With fingers snapping and bodies twitching, the audience of 150 at the poetry reading eerily resembled a crowd in a Greenwich Village coffeehouse a generation ago. And the poet in the centre looked the part of the archbeatnik, with his wispy goatee and Coke-bottle glasses.By Val Ross16 min
The Canadian consumer is a hardy species, a much-pursued but canny survivor in a rough-andtumble jungle—the $100-billion-a-year retail marketplace. In hard times, consumers become elusive, making only occasional forays for essentials and otherwise hoarding scarce dollars.
It was with some disbelief that I read the letter to the editor by John Knifton in the Nov. 28 issue of Maclean's (The divine plan). One sentence stuck in my mind as being representative of an attitude that I have often heard expressed recently, particularly in the press— “Who appointed Trudeau global peacemaker anyway?”
Just hours after Gov. Gen. Ed Schreyer plodded through his final speech from the throne last week, officials from the Prime Minister’s Office telephoned Liberals across the country to ask their opinions. Some partisans were pleased that the outline of legislative proposals included many party policy planks.By Mary Janigan6 min
The car bomb, the most undiscriminating weapon in the arsenal of modern urban war, claimed a score more victims in the Middle East last week as the region remained trapped in its cycle of violence. In separate blasts in West Beirut and Jerusalem, 20 civilians were killed and 100 more injured.
Rue St-Jacques in Montreal reacted with disbelief, Bay Street brokers in Toronto were nonplussed, and investment experts across the nation professed puzzlement. The object of the reaction was Bell Canada Enterprises Inc. (BCE), parent of a $13.4-billion telecommunications empire, which last week launched a takeover bid on a pipeline company.By James Fleming5 min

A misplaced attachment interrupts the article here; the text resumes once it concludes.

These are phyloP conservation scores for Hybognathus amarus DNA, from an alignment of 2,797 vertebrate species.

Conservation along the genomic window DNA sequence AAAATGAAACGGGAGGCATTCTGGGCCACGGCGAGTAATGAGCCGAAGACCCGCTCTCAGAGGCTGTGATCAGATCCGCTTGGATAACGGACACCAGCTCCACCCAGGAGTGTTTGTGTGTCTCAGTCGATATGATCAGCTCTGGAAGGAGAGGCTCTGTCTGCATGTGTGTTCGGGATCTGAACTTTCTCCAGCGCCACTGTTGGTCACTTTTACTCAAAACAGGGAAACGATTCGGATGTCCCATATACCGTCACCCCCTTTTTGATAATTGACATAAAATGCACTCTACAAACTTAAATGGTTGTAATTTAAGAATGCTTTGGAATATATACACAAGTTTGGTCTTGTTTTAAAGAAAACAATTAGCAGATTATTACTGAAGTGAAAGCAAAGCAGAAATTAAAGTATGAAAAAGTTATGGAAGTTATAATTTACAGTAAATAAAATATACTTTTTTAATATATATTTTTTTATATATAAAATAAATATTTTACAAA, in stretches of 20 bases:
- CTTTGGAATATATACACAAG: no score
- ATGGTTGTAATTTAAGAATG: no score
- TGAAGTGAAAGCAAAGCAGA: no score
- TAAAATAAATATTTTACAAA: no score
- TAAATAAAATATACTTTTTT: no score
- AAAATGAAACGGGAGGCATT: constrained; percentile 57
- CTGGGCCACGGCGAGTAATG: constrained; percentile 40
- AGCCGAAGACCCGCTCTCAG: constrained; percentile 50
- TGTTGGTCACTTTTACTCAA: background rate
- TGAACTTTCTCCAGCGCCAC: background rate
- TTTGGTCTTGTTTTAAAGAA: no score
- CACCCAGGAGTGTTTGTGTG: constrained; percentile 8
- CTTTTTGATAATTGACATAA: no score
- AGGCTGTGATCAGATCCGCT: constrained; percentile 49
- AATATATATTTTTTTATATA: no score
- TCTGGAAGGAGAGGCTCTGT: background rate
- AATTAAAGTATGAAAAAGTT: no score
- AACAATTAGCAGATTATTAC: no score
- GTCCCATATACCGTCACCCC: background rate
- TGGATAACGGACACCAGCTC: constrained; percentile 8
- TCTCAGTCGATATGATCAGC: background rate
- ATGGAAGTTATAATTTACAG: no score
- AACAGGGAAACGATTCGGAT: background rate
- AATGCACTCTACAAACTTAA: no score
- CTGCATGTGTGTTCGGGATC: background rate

If we are to take seriously the comments and writing of much of our major media, politicians and social activists (which covers a considerable range, from every NDPer visible to David Peterson, head of Ontario’s provincial Liberal party, Globe and Mail columnist Orland French and Toronto Sun columnists Walter Stewart and Laura Sabia), we can expect the following procedure to be implemented in our criminal justice system:By Barbara Amiel5 min
For Pierre Trudeau’s fledgling peace initiative, the timing could not have been better. As NATO foreign and defence ministers gathered in Brussels last week, a growing sense of crisis overshadowed their talks. The alliance resolutely decided to continue deployment of the cruise and Pershing II missiles in Europe, despite last month’s Soviet walkout from the Intermediate Nuclear Forces (INF) reduction talks in Geneva.
The snow lies deep and crisp and even in Ottawa, softening the whispers of the natives as they converse in the quaint gobbledegook that is the patois of the area. High swivel servants, bundled in parkas, mush through the drifts, salt beginning to climb their trouser legs.By Allan Fotheringham4 min
Rev. Jesse Louis Jackson, a 42-year-old black civil rights leader, is the latest and most controversial entrant to the race for the 1984 U.S. Democratic presidential nomination. Jackson, whom many Americans consider to have inherited the mantle of his former mentor, Rev. Martin Luther King Jr., started his campaign late—he did not declare his candidacy until Nov. 3.
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